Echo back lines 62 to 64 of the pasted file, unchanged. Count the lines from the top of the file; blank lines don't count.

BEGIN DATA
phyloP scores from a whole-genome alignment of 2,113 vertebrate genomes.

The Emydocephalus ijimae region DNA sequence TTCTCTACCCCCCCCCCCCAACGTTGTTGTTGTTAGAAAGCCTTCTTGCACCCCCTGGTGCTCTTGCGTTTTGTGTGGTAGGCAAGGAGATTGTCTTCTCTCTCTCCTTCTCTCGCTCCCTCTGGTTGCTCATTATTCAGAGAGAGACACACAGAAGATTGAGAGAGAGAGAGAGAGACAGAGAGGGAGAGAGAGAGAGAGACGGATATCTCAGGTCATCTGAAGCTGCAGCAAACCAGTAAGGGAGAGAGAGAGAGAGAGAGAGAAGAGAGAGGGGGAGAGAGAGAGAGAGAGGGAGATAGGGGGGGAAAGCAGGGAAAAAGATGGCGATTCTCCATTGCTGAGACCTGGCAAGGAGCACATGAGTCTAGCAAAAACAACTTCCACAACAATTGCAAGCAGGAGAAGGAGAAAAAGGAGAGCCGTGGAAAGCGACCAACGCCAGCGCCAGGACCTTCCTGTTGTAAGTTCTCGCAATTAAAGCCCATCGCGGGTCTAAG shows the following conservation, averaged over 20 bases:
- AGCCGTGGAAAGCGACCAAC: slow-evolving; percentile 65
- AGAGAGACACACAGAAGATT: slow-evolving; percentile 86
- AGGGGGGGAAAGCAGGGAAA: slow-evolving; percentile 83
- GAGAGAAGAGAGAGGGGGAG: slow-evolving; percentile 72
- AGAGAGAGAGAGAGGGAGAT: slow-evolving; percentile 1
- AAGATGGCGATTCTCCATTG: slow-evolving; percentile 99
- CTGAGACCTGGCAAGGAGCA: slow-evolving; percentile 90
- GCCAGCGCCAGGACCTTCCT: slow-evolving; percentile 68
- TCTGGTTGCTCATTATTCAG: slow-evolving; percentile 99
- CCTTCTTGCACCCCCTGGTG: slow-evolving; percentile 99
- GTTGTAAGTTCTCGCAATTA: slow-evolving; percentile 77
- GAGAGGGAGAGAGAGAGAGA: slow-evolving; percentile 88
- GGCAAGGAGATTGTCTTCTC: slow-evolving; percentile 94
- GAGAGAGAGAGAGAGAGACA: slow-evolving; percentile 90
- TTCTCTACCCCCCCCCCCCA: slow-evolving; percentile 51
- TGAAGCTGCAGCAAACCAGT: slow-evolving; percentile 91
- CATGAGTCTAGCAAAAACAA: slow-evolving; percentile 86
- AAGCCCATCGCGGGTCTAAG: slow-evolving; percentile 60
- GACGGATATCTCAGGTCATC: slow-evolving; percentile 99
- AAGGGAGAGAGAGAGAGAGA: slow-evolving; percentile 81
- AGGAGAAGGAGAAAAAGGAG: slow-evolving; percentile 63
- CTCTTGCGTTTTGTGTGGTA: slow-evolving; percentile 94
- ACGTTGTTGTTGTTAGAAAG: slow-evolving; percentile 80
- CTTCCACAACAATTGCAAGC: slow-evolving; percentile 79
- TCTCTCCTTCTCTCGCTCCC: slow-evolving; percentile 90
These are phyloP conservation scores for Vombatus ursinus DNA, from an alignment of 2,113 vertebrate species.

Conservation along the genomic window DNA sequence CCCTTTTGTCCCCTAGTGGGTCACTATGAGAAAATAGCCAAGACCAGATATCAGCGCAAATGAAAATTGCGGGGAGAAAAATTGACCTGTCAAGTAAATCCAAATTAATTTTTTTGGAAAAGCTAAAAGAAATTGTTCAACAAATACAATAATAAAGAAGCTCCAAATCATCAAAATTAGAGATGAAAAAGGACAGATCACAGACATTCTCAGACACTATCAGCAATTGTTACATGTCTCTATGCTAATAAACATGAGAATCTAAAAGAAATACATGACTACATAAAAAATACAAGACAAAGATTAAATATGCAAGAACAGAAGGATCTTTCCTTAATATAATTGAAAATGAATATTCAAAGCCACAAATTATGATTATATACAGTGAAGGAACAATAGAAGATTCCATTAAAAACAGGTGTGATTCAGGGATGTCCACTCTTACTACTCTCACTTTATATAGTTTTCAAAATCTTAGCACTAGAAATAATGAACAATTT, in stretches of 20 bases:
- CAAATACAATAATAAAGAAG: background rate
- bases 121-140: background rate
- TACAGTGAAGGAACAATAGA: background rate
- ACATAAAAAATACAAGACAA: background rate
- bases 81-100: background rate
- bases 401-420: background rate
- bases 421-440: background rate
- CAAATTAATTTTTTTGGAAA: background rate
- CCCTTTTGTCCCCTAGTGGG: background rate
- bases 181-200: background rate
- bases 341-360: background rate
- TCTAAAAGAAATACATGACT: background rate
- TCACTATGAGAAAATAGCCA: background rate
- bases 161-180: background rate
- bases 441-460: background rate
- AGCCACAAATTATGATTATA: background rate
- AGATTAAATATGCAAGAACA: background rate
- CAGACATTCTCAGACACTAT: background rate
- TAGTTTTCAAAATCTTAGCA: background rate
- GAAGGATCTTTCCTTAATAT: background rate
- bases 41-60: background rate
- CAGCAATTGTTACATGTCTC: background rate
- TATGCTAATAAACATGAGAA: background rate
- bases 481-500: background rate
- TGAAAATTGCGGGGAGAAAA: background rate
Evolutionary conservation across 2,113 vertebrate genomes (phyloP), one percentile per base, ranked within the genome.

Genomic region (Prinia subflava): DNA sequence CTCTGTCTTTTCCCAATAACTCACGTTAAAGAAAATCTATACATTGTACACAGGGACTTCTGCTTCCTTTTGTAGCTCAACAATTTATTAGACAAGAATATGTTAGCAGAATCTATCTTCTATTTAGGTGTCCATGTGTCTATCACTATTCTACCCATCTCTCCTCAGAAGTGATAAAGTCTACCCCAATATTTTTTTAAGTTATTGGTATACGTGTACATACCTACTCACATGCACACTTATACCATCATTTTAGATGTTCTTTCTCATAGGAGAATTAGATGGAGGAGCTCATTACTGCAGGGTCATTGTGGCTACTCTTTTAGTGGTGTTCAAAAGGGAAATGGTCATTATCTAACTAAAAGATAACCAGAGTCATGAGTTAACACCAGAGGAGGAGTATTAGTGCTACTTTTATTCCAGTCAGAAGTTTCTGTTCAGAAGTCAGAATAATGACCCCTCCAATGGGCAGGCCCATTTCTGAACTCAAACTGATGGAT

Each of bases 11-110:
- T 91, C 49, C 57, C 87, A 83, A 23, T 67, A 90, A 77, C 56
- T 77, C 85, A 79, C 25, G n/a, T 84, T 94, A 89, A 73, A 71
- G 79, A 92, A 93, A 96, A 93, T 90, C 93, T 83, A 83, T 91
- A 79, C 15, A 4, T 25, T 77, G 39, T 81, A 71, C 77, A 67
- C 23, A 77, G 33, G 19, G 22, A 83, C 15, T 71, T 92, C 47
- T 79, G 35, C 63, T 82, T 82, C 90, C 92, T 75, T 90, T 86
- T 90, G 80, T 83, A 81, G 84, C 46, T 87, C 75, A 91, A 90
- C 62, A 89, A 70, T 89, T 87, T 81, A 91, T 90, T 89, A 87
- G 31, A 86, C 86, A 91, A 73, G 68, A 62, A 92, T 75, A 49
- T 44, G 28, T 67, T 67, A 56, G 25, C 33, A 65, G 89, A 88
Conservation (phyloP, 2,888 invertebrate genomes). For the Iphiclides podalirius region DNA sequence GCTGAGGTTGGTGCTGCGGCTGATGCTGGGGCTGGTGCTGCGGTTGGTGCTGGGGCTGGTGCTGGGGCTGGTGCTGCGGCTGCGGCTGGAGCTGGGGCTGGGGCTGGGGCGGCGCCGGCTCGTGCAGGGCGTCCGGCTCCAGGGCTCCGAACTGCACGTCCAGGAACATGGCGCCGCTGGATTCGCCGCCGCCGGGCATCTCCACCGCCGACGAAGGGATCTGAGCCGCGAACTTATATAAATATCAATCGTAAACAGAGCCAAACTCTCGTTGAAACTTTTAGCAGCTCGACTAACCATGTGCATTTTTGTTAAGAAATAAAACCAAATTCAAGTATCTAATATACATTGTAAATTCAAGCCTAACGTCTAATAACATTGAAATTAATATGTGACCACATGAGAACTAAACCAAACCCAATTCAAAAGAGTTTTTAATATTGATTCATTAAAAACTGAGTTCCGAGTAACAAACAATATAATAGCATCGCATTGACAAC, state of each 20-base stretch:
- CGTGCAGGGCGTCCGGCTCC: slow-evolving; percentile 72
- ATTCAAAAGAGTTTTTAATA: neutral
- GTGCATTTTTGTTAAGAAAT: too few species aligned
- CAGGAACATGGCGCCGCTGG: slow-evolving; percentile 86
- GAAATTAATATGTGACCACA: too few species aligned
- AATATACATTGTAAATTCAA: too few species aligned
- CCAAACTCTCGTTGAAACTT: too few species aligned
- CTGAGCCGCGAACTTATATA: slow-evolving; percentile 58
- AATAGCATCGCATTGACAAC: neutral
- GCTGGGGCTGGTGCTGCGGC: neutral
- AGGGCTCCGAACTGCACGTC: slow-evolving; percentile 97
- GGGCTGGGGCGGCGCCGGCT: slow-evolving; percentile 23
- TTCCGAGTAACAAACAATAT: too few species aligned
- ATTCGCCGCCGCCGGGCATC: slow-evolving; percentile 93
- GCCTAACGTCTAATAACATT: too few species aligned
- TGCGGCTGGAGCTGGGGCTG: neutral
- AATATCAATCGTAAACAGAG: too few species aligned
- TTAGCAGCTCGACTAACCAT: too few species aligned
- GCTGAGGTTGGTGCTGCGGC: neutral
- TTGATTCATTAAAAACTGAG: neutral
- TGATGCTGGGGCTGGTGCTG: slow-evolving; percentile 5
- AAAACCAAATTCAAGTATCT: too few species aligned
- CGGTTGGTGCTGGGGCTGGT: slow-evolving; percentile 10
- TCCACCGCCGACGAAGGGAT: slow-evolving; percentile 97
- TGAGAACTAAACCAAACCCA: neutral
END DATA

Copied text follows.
- C 23, A 77, G 33, G 19, G 22, A 83, C 15, T 71, T 92, C 47
- T 79, G 35, C 63, T 82, T 82, C 90, C 92, T 75, T 90, T 86
- T 90, G 80, T 83, A 81, G 84, C 46, T 87, C 75, A 91, A 90